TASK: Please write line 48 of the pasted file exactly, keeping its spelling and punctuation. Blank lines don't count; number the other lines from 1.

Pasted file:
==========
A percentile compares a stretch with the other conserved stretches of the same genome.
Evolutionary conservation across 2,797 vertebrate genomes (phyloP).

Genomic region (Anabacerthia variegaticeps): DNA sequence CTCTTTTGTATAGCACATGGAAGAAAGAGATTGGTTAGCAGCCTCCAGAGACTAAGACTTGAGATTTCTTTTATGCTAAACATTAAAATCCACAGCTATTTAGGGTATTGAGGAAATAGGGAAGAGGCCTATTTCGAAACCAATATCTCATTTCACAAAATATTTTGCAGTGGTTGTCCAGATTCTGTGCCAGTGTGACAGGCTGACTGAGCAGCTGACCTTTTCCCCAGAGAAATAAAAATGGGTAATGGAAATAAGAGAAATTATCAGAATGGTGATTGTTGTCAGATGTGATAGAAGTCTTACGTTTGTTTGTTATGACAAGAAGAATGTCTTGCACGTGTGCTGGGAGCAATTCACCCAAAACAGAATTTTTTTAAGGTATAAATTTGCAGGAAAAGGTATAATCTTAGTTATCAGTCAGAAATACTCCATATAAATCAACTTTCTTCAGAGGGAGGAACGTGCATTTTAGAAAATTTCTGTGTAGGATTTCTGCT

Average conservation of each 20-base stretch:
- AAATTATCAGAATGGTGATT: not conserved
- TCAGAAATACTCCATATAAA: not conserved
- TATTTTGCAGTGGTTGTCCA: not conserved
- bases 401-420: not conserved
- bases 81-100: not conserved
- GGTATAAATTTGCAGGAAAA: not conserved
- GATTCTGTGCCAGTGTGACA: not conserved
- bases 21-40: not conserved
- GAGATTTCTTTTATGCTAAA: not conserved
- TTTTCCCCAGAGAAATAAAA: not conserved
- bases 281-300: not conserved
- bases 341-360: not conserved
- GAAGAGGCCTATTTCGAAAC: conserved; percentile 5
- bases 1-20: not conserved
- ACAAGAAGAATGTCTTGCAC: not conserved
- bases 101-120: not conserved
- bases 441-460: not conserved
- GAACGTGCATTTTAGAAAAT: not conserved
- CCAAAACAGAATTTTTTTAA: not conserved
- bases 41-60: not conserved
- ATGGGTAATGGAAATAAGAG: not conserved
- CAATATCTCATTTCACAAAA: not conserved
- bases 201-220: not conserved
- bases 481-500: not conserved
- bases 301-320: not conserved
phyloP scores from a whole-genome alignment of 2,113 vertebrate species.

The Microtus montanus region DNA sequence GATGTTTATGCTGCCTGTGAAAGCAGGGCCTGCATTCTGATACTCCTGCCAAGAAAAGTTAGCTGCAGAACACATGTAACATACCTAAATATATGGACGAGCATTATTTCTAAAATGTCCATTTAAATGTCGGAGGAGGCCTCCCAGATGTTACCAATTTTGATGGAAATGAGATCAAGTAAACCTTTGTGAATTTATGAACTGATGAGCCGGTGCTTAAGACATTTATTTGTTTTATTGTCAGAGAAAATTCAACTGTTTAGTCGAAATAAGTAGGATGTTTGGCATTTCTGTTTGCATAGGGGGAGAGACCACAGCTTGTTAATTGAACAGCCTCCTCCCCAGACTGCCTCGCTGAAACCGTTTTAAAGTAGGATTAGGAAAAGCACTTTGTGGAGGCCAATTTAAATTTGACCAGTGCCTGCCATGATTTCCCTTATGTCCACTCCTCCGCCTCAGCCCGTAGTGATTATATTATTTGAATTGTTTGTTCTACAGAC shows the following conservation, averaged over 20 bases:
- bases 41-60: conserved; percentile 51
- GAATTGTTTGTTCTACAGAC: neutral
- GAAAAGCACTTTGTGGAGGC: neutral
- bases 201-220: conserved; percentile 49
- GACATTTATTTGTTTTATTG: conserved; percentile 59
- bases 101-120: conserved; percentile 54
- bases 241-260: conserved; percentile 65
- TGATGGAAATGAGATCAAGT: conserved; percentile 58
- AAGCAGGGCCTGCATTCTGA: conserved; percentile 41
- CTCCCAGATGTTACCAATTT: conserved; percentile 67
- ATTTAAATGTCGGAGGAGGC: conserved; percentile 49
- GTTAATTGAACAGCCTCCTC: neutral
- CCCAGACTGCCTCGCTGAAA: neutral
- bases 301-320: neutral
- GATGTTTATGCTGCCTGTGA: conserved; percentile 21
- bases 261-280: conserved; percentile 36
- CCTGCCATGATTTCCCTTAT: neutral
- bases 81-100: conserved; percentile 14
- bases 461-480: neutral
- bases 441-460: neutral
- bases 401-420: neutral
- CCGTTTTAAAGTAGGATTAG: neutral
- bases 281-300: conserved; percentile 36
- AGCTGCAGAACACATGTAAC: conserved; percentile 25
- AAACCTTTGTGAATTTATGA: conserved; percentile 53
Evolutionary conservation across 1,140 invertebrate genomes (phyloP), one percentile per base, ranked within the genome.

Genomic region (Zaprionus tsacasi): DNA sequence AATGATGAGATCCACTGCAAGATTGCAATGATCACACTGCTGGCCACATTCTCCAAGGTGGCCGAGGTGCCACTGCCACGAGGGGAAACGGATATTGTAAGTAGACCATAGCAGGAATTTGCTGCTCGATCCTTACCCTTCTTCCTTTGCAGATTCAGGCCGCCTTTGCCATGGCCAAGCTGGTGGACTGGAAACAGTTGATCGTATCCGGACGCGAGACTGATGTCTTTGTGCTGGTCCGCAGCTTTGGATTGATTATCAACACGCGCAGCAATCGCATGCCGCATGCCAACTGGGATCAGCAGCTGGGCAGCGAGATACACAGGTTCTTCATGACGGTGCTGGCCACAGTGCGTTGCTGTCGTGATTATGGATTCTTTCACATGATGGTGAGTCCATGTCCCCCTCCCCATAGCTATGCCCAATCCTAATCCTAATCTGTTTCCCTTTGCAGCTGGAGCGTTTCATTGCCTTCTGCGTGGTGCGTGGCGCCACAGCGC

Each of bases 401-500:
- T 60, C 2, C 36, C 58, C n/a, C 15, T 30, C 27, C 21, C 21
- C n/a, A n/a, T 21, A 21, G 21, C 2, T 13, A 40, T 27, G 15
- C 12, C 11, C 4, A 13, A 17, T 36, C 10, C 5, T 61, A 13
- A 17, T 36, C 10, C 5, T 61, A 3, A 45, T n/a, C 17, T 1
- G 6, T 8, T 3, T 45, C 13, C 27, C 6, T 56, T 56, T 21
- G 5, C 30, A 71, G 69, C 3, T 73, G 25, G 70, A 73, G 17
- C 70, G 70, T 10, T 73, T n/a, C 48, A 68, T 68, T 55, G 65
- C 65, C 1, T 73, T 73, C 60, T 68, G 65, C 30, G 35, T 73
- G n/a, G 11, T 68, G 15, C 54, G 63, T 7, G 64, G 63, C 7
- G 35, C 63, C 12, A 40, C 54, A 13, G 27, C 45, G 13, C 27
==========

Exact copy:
- CCTGCCATGATTTCCCTTAT: neutral